4. Watch out the Wording in the Letter
(1) Avoiding Fabrication of False Facts, Presenting the Facts Impersonally, Truly, and Comprehensively
The sender should not fabricate false facts when sending the Letter to other interested parties instead of the infringer, otherwise it would be accused of commercial defamation under the Anti-Unfair Competition Law of the People's Republic of China, or libel under the Tort Law of the People's Republic of China.
Other than the above, another higher demand is that the right holder should present the facts impersonally, truly and comprehensively in the Letter. This demand requires not only the truth of fact in the Letter, but also the duty of care the right holder should meet. The right holder should not conceal the facts which may affect the recipient to make a business decision.
For example, in Shuanghuan Auto vs. Honda, the Supreme People's Court held that Honda did not disclosed in its Letter that it and Shuanghuan both had sought remedies from the courts and "other facts that help the distributors determine whether to cease the accused infringing activities" and thus constituted an act of unfair competition.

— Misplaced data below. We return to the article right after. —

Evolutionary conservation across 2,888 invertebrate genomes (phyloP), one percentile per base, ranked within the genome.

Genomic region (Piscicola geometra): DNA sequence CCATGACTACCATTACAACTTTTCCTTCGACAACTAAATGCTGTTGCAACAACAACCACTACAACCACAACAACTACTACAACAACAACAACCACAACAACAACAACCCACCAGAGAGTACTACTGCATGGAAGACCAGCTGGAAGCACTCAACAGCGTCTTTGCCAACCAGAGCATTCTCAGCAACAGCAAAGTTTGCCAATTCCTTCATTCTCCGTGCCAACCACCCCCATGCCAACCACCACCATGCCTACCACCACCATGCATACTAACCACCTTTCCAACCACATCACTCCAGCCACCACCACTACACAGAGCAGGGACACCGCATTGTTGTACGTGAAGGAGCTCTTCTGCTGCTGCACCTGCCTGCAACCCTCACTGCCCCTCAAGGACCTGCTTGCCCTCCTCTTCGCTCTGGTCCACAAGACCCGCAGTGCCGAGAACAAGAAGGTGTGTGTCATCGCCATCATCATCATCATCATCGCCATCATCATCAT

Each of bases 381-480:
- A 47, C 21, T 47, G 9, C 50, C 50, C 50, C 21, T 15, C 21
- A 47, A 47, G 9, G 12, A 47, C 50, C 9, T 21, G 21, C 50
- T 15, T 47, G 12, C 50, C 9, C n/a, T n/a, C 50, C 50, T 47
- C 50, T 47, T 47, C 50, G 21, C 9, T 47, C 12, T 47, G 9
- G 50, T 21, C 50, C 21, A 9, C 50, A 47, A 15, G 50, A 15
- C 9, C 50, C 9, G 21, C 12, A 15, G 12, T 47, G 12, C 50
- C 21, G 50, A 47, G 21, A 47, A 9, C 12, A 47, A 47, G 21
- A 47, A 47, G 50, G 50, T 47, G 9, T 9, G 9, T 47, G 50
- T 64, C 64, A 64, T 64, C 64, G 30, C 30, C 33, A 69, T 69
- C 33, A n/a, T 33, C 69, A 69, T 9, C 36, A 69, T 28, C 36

Another example may be found in the case of Foshan Taidian vs. Zhongshan Beiling Appliance, the court held that although Foshan Taidian obtained the Decision issued by Guangdong IP Bureau that the Plaintiff had committed an infringement, "the Decision only indicated that Zhongshan infringed one of the patents owned by Foshan Taidian, and not four patents as declared by Foshan Taidian in the announcement. Foshan Taidian took undetermined and inconclusive facts or conclusions as determined and conclusive facts or conclusions and widely publicized the same in a determined and conclusive manner, and its conduct had infringed Zhongshan's business reputation."
(2) Avoid Offensive or Demeaning Wording in the Letter
When sending the Letter to third parties other than the infringer, the right holder should present the relevant facts in a manner which is impersonal, true and comprehensive, and avoid using demeaning wording which may lead to the libel of the third party.